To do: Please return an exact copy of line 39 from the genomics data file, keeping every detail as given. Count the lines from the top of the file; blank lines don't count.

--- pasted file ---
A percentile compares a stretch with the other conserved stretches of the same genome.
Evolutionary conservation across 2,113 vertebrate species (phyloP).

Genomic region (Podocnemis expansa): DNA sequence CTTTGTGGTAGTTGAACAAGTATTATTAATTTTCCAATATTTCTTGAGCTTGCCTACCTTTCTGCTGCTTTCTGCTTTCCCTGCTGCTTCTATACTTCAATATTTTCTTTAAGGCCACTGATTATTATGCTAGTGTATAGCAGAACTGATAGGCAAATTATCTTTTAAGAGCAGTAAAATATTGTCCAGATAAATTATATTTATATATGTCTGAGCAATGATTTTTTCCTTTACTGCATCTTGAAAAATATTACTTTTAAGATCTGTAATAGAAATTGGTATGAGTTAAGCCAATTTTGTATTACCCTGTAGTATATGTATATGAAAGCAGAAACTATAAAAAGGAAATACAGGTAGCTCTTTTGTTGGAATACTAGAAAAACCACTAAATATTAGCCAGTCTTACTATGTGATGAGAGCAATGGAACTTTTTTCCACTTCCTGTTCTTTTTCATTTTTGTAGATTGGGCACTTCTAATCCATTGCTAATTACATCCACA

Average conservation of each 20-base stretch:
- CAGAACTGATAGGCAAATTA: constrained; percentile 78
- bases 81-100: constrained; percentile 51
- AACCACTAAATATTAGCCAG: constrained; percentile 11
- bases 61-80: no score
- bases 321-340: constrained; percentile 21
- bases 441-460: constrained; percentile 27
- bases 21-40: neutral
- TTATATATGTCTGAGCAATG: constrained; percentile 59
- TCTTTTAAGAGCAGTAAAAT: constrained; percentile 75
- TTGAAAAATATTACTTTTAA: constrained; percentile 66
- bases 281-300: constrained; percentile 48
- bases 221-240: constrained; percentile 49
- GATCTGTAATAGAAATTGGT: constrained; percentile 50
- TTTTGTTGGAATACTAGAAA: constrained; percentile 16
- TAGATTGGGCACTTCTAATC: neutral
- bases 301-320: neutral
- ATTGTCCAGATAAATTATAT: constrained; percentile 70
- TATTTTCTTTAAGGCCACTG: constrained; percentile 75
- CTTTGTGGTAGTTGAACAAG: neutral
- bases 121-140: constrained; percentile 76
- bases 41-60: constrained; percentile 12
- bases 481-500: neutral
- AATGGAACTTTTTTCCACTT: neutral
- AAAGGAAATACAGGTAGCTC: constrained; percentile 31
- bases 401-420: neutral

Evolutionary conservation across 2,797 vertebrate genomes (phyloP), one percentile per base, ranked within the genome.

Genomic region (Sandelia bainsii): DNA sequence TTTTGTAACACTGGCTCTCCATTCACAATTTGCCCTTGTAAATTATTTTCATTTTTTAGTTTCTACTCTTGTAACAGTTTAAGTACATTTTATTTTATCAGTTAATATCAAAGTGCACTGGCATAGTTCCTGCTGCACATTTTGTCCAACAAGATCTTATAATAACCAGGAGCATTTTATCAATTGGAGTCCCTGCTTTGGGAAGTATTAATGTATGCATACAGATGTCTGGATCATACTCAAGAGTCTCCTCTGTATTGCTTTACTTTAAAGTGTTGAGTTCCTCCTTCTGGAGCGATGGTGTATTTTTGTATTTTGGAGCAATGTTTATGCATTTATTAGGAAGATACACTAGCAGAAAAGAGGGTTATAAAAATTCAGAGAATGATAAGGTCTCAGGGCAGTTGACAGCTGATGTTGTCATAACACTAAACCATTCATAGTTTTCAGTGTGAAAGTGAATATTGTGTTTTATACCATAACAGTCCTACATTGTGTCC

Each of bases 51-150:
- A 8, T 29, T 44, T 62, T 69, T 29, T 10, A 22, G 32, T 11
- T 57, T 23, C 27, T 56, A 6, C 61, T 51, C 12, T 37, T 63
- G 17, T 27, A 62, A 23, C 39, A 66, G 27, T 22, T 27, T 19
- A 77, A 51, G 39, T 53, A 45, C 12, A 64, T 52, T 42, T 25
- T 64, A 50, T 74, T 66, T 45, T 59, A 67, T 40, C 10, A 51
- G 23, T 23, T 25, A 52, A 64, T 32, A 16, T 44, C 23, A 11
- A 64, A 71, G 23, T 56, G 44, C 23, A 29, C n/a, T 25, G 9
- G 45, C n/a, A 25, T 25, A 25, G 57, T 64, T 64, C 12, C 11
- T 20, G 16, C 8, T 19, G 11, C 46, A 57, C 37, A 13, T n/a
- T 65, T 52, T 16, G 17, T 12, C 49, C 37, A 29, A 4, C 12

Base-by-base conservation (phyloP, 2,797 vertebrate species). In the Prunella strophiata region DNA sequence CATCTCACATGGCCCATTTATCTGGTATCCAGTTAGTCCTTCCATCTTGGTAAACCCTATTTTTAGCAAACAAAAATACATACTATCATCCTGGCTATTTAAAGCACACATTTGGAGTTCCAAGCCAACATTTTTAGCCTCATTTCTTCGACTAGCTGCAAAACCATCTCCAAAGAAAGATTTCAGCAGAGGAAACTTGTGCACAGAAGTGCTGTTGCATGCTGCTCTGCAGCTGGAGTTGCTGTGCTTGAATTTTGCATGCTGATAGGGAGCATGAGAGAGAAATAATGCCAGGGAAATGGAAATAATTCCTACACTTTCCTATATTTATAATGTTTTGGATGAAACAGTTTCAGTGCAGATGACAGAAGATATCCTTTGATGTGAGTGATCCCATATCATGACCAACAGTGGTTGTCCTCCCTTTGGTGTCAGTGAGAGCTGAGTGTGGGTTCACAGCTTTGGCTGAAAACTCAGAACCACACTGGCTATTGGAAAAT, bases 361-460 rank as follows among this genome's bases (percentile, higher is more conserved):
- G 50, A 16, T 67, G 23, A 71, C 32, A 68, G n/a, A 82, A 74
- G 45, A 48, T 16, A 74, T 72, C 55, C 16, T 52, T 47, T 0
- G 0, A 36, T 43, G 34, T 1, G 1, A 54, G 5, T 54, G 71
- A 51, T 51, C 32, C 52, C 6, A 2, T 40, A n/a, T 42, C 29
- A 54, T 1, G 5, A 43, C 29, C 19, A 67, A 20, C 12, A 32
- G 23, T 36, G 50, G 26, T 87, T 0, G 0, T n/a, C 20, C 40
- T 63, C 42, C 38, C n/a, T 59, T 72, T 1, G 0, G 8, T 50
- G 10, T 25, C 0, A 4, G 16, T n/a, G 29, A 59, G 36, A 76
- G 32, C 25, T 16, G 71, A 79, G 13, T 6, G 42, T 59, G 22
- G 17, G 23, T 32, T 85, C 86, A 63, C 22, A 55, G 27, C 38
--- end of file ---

- A 64, A 71, G 23, T 56, G 44, C 23, A 29, C n/a, T 25, G 9